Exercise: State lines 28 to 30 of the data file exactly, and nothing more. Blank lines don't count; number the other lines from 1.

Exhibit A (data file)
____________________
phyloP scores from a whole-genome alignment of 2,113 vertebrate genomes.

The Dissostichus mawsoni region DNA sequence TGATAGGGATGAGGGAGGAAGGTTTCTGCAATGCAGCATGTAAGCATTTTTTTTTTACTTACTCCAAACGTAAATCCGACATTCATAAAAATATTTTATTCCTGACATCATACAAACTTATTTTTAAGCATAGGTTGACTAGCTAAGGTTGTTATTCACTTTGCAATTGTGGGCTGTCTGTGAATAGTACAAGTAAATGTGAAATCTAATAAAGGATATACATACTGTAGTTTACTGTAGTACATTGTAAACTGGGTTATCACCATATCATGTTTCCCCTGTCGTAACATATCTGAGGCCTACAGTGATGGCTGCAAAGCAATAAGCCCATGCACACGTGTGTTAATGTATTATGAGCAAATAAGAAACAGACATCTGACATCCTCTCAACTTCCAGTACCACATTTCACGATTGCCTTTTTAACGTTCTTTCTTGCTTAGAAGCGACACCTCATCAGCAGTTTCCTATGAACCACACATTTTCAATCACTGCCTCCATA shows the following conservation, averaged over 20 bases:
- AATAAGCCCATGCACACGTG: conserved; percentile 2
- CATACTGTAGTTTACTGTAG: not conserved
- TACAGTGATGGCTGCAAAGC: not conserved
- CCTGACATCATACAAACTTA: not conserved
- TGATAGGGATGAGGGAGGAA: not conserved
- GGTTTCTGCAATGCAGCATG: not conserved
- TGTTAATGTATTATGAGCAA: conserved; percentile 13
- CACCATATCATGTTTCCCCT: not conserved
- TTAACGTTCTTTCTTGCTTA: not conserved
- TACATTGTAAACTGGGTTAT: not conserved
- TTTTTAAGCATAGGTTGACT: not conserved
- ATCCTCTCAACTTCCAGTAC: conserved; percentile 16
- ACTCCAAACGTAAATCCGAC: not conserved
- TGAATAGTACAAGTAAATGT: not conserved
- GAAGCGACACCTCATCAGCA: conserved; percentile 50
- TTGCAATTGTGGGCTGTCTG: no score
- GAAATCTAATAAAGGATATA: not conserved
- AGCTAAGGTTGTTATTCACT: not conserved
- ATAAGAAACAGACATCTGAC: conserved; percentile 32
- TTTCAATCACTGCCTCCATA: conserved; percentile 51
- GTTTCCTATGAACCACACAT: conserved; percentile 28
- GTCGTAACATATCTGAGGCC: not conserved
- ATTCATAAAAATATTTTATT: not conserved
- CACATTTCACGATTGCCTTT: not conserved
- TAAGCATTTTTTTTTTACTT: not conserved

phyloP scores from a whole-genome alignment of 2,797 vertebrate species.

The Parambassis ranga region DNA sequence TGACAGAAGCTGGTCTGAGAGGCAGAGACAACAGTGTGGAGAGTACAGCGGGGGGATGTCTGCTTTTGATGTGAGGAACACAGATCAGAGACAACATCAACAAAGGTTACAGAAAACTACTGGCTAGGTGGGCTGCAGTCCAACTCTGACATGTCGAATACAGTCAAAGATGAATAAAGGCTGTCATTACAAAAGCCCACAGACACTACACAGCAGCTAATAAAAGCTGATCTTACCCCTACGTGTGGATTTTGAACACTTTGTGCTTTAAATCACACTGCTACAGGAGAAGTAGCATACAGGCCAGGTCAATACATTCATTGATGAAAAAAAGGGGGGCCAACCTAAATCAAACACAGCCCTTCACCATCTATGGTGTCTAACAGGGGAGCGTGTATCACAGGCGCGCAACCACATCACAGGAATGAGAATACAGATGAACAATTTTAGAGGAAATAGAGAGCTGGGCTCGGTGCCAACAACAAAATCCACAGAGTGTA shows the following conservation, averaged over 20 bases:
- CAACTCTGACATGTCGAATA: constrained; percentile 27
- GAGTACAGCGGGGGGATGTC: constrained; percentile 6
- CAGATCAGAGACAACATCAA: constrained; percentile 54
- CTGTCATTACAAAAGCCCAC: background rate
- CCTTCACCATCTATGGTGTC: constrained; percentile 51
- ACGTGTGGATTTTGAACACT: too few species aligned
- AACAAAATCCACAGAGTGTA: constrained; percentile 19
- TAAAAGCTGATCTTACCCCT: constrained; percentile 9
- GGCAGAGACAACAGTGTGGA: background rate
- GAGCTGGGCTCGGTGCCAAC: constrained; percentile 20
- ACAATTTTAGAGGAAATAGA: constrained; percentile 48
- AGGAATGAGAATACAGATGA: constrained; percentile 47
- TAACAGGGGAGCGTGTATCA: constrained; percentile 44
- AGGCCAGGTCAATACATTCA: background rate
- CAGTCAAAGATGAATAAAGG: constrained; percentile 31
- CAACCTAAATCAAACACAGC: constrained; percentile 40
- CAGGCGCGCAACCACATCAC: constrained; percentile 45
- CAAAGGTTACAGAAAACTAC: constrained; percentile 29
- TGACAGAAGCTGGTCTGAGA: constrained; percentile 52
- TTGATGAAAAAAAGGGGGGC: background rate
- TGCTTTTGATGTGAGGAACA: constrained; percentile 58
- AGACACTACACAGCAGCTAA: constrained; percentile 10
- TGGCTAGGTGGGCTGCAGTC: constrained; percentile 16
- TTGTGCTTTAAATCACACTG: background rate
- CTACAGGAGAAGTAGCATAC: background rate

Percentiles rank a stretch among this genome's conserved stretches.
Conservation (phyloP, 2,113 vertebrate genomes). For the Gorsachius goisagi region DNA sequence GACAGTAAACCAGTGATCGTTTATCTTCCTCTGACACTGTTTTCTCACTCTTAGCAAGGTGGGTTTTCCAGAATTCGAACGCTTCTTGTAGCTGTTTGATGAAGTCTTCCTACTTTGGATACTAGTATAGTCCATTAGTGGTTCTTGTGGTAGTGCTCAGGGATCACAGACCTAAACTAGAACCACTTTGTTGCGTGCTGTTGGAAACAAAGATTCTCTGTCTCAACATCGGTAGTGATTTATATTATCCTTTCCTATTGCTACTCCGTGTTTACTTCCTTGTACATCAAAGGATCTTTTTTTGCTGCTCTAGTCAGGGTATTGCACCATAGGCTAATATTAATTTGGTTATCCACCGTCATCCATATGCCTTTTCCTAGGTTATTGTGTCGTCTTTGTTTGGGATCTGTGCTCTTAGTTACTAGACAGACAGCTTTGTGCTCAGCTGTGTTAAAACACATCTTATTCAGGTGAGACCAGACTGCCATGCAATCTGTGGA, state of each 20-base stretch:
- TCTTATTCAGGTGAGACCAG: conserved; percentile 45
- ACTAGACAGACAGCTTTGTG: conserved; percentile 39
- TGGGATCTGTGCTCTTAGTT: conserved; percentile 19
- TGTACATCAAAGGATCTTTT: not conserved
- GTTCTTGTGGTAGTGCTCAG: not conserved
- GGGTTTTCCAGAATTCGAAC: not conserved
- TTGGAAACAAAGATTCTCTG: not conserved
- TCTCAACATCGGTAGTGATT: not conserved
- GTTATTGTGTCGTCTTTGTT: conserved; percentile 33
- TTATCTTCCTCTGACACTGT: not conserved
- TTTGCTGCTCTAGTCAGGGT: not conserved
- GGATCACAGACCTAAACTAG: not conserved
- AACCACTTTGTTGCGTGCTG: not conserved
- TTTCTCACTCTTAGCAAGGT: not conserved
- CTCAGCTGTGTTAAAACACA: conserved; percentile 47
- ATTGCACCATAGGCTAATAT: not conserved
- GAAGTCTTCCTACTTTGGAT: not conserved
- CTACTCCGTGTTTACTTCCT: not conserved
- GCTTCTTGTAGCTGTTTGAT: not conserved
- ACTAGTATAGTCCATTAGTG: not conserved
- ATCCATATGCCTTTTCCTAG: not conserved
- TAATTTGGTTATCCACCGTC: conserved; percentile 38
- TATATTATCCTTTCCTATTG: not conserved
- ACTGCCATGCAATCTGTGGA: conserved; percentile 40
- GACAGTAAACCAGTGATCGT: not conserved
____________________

phyloP scores from a whole-genome alignment of 2,797 vertebrate species.

The Parambassis ranga region DNA sequence TGACAGAAGCTGGTCTGAGAGGCAGAGACAACAGTGTGGAGAGTACAGCGGGGGGATGTCTGCTTTTGATGTGAGGAACACAGATCAGAGACAACATCAACAAAGGTTACAGAAAACTACTGGCTAGGTGGGCTGCAGTCCAACTCTGACATGTCGAATACAGTCAAAGATGAATAAAGGCTGTCATTACAAAAGCCCACAGACACTACACAGCAGCTAATAAAAGCTGATCTTACCCCTACGTGTGGATTTTGAACACTTTGTGCTTTAAATCACACTGCTACAGGAGAAGTAGCATACAGGCCAGGTCAATACATTCATTGATGAAAAAAAGGGGGGCCAACCTAAATCAAACACAGCCCTTCACCATCTATGGTGTCTAACAGGGGAGCGTGTATCACAGGCGCGCAACCACATCACAGGAATGAGAATACAGATGAACAATTTTAGAGGAAATAGAGAGCTGGGCTCGGTGCCAACAACAAAATCCACAGAGTGTA shows the following conservation, averaged over 20 bases:
- CAACTCTGACATGTCGAATA: constrained; percentile 27